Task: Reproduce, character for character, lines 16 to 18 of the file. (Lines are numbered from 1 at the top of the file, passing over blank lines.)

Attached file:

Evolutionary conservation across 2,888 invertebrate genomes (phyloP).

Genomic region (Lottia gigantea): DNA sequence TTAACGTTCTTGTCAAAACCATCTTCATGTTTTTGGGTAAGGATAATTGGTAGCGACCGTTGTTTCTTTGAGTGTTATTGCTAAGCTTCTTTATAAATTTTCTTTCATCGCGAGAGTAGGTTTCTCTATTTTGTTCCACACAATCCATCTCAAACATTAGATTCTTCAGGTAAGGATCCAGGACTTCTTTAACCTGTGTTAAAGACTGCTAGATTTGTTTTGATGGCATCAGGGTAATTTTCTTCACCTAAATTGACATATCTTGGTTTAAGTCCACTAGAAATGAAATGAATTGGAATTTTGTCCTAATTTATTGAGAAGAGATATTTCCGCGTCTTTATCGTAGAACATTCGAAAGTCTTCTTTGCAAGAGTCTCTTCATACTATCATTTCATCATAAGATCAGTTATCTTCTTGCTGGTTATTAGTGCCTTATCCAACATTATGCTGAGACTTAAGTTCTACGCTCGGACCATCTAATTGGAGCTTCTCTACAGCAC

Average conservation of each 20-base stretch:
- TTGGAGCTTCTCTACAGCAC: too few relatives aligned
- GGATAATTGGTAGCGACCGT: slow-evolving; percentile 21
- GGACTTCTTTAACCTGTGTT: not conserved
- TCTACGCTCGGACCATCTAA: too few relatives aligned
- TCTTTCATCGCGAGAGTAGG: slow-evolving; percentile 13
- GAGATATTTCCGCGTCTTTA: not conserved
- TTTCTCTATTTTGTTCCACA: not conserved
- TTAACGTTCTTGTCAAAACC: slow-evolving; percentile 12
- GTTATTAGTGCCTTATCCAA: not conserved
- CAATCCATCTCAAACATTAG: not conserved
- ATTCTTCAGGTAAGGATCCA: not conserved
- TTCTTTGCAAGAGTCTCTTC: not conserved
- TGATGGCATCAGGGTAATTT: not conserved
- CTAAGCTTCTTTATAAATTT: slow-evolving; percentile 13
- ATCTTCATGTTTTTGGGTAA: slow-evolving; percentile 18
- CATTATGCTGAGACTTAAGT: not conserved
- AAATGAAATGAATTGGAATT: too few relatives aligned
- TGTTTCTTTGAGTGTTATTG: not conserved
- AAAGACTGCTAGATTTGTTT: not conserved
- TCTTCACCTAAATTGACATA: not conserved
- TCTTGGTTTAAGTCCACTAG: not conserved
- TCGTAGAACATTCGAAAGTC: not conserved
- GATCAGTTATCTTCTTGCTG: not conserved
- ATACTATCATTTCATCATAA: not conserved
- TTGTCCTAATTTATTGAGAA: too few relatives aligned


- TGATGGCATCAGGGTAATTT: not conserved
- CTAAGCTTCTTTATAAATTT: slow-evolving; percentile 13
- ATCTTCATGTTTTTGGGTAA: slow-evolving; percentile 18